We then addressed the mechanism of how EGFR signaling facilitates AMAP1-mediated protein complex formation. Rab family GTPases are pivotal for intracellular membrane traffic and vesicle fusion (Stenmark, 2009; Hutagalung and Novick, 2011). We previously performed a yeast two-hybridization assay using AMAP1 as bait (Onodera et al., 2005; Nam et al., 2007) and identified Rab5c as one of its potential binding partners (unpublished data). We confirmed coprecipitation of Rab5c with AMAP1 by expressing GST-AMAP1 and Xpress-tagged Rab5c in 293T cells (Fig. 4 A). EGF stimulation is known to activate Rab5a (Chen et al., 2009). We found that EGF stimulation of serum-starved MDA-MB-231 cells causes enhanced activation of endogenous Rab5c (Fig. 4 B), and that the amounts of Rab5c, coprecipitated with AMAP1, are increased several-fold upon EGF stimulation (Fig. 4 C). Consistently, AMAP1 bound preferentially to the GTP hydrolysis-deficient form of Rab5c, Rab5cQ86L, rather than the GTP binding–deficient form, Rab5cS35N (Fig. 4 D). Therefore, AMAP1 appears to bind to Rab5c preferentially in its active form, which is generated upon EGFR signaling.
We then found that knockdown of Rab5c by the siRNA method abolishes the increased coprecipitation of PRKD2 with AMAP1 in response to EGF stimulation of serum-starved MDA-MB-231 cells (Fig. 4 E). Rab5c knockdown also substantially blocked the EGF-induced Matrigel invasion activity (Fig. 4, F and G). Arf6 is also activated by EGFR signaling (Morishige et al., 2008), and binds to AMAP1 preferentially in its GTP form (Hashimoto et al., 2005). We found, however, that knockdown of Arf6 does not notably affect the EGF-induced coprecipitation of PRKD2 with AMAP1 (Fig. 4 E). Therefore, activation of Rab5c by EGFR signaling appears to promote the intracellular association of AMAP1 with PRKD2, and this association appears to be independent of Arf6 activation.
EGF induces the colocalization of AMAP1 with PRKD2 via Rab5c
The next target for investigation was the mechanism by which GTP-Rab5c facilitates intracellular complex formation of AMAP1 with PRKD2. For this, we first tested whether GTP-Rab5c is necessary for the binding of AMAP1 to PRKD2 in vitro. Purified GST-AMAP1 was incubated with cell lysates overexpressing V5-tagged PRKD2, together with increasing amounts of cell lysates overexpressing Xpress-Rab5cQ86L. We found, however, that the amount of PRKD2 coprecipitated with AMAP1 is not notably changed by the addition of Rab5cQ86L (Fig. S3). Therefore, GTP-Rab5c is not likely to mediate the physical association of AMAP1 with PRKD2.
Nevertheless, Rab5c knockdown abolished the EGF-induced enhancement of the colocalization of AMAP1 and PRKD2 (Fig. 5, A–C), which is consistent with the above described biochemical results. We were also interested in subcellular localization of Rab5c. Because antibodies against Rab5c that are applicable to cell labeling are not available, we used Xpress-tagged Rab5c. We found that Xpress-Rab5c is not appreciably colocalized with AMAP1 in serum-starved cells, although a fraction of PRKD2 staining seems to be merged with that of Rab5c (Fig. 5, E and F). It is well known that only a small fraction of intracellular small GTPases, such as Ras and Rho, becomes activated upon growth factor stimulation (Satoh et al., 1990), which may also be true for Rab5c activation upon EGFR signaling (Fig. 4 B and Materials and methods). We found that a small but significant fraction of Rab5c becomes colocalized with AMAP1 and PRKD2 upon EGF stimulation (Fig. 5, D–F), which is consistent with our biochemical results indicating that the activated form of Rab5c preferentially binds to AMAP1. These results collectively suggest that Rab5c and its activation are a key step to promote the intracellular association of AMAP1 with PRKD2 in response to EGFR signaling,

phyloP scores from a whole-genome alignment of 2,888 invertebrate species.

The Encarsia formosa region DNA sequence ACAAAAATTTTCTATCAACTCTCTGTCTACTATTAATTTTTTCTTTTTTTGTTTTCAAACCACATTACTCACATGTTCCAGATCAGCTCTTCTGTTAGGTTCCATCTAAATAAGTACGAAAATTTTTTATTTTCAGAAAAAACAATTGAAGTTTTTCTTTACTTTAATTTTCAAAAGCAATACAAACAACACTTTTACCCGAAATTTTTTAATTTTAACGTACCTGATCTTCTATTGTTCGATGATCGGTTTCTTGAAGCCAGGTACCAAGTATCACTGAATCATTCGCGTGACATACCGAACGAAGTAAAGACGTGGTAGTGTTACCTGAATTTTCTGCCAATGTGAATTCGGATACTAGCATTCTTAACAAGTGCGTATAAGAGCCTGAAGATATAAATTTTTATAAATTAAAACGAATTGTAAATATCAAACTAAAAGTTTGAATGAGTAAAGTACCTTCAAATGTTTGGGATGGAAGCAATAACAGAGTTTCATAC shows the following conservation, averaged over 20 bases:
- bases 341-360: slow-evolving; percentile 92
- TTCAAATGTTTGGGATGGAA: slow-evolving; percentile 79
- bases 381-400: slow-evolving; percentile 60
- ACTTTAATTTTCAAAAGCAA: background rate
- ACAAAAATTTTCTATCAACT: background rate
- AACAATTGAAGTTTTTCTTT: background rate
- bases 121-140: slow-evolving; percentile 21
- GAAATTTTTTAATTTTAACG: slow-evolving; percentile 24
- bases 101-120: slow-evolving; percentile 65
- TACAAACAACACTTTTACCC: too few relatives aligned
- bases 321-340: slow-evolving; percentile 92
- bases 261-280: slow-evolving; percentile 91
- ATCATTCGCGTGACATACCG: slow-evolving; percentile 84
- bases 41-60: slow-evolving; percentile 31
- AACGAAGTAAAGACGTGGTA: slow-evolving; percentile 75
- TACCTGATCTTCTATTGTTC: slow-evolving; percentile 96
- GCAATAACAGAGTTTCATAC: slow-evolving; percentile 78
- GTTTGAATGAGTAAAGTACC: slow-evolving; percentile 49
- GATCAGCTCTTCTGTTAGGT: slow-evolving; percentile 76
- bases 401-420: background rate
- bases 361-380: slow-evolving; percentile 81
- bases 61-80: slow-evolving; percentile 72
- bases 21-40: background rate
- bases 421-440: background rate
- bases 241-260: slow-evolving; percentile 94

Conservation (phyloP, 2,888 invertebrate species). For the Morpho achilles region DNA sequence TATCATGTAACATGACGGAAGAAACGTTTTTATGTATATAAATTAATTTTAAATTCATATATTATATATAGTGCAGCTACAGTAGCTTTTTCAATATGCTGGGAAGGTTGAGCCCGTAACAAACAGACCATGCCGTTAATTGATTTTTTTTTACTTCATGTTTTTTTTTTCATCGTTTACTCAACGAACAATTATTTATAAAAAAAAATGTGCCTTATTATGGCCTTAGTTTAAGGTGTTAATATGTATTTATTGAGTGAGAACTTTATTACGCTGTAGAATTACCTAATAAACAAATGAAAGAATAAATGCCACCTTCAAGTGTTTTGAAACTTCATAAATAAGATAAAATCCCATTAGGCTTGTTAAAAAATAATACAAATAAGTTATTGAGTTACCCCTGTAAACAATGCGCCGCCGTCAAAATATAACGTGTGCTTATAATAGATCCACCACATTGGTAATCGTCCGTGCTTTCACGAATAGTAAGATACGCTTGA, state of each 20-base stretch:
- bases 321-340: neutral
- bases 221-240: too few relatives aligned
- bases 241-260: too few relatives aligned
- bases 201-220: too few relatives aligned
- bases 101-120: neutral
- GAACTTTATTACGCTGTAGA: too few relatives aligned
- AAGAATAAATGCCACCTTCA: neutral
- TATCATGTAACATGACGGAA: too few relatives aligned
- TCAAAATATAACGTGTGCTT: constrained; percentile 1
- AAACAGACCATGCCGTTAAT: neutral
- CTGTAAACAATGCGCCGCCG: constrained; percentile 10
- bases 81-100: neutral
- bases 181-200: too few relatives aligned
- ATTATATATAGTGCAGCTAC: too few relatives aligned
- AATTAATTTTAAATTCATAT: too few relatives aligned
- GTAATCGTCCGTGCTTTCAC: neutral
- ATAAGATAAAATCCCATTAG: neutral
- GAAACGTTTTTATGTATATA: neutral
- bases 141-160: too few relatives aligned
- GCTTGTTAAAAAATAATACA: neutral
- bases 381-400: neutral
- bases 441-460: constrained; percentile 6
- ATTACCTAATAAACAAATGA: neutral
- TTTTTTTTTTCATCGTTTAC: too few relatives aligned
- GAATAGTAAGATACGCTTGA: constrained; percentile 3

AMAP1 regulates β1 integrin recycling by binding to PRKD2
We finally investigated the roles of complex formation between AMAP1, PRKD2, andβ1 integrins with regard to integrin function and invasion. Arf6 activity plays crucial roles in the outward flow of plasma membrane components from recycling endosomes, but perhaps not for the recruitment of de novo synthesized proteins to the plasma membrane (Radhakrishna et al., 1996; Radhakrishna and Donaldson, 1997; D’Souza-Schorey et al., 1998). We have shown that GTP-Arf6 acts to recruit AMAP1 to the plasma membrane (Hashimoto et al., 2005). We then tested whether AMAP1 and its complex formation with PRKD2 is involved in plasma membrane recruitment of recycling β1 integrins.